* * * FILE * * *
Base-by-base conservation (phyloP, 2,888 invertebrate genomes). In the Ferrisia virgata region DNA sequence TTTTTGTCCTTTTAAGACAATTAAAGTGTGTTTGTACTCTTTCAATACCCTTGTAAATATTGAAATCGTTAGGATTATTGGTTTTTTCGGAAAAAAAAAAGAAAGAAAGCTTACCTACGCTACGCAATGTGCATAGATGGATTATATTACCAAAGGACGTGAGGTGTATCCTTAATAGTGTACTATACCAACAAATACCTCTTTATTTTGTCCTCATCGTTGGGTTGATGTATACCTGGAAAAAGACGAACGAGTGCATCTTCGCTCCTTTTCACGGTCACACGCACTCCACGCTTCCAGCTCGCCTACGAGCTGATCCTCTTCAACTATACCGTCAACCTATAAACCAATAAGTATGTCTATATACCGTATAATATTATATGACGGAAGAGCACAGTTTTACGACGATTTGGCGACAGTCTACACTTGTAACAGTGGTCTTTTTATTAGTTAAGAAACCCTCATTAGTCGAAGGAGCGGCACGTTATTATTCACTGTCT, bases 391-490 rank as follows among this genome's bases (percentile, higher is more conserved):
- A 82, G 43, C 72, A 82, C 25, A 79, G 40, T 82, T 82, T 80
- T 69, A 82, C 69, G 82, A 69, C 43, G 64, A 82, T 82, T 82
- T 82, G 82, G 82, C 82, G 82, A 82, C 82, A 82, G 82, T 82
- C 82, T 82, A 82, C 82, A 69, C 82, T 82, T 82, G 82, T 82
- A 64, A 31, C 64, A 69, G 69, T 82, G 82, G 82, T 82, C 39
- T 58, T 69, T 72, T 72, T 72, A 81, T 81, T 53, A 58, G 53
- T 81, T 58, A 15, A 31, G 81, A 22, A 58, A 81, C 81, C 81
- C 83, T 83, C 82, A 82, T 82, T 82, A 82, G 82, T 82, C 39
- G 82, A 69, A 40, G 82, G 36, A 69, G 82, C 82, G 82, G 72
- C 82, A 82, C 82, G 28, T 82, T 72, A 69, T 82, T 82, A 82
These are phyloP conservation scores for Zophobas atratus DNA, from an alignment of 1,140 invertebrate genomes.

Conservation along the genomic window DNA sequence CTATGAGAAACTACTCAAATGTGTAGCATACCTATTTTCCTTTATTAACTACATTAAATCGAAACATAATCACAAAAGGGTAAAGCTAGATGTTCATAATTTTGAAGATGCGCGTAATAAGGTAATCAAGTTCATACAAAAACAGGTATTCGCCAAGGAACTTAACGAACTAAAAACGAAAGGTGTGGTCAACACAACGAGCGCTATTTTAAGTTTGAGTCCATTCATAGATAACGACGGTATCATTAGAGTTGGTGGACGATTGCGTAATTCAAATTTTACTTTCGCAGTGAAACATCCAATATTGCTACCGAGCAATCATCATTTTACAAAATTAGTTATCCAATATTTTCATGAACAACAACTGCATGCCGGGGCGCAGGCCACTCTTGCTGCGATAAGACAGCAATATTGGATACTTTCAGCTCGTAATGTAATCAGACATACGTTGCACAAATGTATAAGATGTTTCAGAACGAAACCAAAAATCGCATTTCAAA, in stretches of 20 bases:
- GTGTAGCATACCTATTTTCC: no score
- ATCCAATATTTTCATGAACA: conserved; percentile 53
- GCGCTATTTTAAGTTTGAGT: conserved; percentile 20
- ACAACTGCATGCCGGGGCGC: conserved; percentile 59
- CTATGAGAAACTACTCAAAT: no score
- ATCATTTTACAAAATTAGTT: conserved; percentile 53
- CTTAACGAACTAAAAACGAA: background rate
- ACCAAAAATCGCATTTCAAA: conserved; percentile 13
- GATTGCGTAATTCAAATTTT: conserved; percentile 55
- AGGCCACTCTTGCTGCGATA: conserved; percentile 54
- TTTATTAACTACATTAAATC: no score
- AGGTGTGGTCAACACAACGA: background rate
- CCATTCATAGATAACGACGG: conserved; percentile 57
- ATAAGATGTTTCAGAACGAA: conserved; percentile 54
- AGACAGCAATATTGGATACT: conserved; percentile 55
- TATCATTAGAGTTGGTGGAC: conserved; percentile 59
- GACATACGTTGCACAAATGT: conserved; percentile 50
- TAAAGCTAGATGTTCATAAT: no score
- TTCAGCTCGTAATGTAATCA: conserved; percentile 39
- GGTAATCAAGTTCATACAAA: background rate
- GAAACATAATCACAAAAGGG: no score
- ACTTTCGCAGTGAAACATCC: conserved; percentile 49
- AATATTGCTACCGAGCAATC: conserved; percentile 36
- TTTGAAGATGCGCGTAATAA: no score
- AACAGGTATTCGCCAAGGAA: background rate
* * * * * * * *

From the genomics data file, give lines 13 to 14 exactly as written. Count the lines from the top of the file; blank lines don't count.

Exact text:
Conservation along the genomic window DNA sequence CTATGAGAAACTACTCAAATGTGTAGCATACCTATTTTCCTTTATTAACTACATTAAATCGAAACATAATCACAAAAGGGTAAAGCTAGATGTTCATAATTTTGAAGATGCGCGTAATAAGGTAATCAAGTTCATACAAAAACAGGTATTCGCCAAGGAACTTAACGAACTAAAAACGAAAGGTGTGGTCAACACAACGAGCGCTATTTTAAGTTTGAGTCCATTCATAGATAACGACGGTATCATTAGAGTTGGTGGACGATTGCGTAATTCAAATTTTACTTTCGCAGTGAAACATCCAATATTGCTACCGAGCAATCATCATTTTACAAAATTAGTTATCCAATATTTTCATGAACAACAACTGCATGCCGGGGCGCAGGCCACTCTTGCTGCGATAAGACAGCAATATTGGATACTTTCAGCTCGTAATGTAATCAGACATACGTTGCACAAATGTATAAGATGTTTCAGAACGAAACCAAAAATCGCATTTCAAA, in stretches of 20 bases:
- GTGTAGCATACCTATTTTCC: no score